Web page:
Some of the richest and most powerful people in the United States are arguing about money and the world has trillions of dollars invested in the outcome.
The battle is about how Washington should prevent another credit crisis like the one that began two years ago and punished much of the planet.
"I believe we have to do everything we can to ensure that no crisis like this ever happens again," President Barack Obama said this week. "That's why I'm fighting so hard to pass a set of Wall Street reforms and consumer protections."
The reforms will impose new regulations and oversight on U.S. banks and other financial institutions, which do business with investors and governments worldwide.
It's an industry that still has stunning profits and problems.
This week, U.S. regulators charged Goldman Sachs, one of the most aggressive and profitable names in high finance, with a massive fraud that allegedly cheated Goldman's own customers -- among them, some of the biggest banks in Europe.
Goldman said it was innocent of any wrongdoing and found an entirely different way to raise eyebrows.
It announced that its profits for the first three months of the year totaled more than $3.4 billion, despite the sluggish state of the U.S. economy.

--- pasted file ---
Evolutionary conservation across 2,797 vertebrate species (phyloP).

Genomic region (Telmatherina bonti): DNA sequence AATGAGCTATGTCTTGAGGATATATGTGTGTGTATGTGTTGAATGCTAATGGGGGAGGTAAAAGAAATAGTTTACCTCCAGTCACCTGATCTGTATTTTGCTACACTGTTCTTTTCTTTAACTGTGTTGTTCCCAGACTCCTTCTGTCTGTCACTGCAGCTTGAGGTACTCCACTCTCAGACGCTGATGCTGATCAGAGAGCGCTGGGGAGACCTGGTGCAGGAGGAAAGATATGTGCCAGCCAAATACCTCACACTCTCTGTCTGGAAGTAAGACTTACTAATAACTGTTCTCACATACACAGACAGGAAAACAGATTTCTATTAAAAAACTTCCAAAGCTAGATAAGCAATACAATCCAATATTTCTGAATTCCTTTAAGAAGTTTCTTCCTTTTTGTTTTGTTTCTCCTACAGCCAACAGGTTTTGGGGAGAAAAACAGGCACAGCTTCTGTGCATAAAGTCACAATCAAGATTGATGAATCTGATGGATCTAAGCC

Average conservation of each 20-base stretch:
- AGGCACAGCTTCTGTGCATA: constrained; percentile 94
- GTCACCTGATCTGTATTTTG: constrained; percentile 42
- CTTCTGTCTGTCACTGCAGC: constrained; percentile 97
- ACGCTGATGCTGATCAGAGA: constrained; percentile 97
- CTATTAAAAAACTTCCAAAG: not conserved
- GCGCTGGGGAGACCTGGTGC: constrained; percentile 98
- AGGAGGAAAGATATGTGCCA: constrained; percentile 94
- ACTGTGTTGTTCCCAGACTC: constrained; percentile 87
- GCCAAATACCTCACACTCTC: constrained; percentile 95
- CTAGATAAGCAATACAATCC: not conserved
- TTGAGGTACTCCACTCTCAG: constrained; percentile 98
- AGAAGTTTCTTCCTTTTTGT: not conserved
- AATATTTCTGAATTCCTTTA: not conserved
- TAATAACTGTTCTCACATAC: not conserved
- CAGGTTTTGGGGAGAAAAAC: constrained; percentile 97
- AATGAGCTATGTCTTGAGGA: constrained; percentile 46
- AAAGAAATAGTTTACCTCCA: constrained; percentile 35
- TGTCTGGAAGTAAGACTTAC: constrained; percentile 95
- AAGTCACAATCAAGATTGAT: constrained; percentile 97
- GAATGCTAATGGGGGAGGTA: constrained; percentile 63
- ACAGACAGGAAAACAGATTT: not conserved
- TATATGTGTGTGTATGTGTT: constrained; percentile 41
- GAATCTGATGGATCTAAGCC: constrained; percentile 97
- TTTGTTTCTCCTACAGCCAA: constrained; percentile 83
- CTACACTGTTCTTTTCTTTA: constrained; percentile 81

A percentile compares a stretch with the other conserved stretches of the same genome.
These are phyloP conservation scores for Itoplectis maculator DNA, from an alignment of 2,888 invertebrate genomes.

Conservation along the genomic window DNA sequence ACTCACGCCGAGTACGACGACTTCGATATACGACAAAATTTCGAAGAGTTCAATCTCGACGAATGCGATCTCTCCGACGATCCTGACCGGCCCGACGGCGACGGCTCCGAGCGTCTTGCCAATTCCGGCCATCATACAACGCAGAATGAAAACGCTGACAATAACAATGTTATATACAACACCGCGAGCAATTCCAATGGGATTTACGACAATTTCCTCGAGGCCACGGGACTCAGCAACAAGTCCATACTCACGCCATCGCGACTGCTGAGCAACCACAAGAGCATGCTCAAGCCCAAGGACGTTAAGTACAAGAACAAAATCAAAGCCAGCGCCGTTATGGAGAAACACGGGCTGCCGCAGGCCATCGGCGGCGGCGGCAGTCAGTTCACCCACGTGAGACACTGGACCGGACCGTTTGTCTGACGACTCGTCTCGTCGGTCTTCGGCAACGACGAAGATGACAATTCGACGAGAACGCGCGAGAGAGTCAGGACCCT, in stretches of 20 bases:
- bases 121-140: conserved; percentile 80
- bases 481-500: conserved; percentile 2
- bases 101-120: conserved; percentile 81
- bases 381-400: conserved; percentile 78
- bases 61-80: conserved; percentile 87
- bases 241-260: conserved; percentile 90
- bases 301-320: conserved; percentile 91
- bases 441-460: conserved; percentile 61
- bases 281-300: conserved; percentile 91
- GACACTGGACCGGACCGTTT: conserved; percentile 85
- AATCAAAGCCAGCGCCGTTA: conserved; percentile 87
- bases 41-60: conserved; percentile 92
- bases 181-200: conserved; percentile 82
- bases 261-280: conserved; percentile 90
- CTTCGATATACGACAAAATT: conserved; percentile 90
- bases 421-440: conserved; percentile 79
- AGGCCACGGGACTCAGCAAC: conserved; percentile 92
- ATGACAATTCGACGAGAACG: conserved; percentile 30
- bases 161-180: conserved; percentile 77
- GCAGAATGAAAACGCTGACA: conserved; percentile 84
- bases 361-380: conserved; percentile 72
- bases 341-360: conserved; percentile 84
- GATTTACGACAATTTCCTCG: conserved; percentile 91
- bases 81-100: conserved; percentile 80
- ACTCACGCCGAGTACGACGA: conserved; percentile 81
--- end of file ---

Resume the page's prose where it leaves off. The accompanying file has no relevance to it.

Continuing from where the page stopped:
The House of Representatives has already passed a bill to change the way Wall Street does business and this week the Senate began its own debate.
Democrats are vowing to adopt the reform and Republicans are adamant they'll oppose it. Lobbyists and executives have crowded into Washington, hoping for a chance to influence lawmakers.
The political parties, along with private organizations such as the U.S. Chamber of Commerce, have spent more than a million dollars a week on television ads arguing their points of view to the American people.
The Obama administration faced much stronger opposition to its health-care reform and managed to get it adopted anyway.
Now, another multi-trillion-dollar industry is in the midst of a big fight over how it makes its money.
And what it may be doing with yours.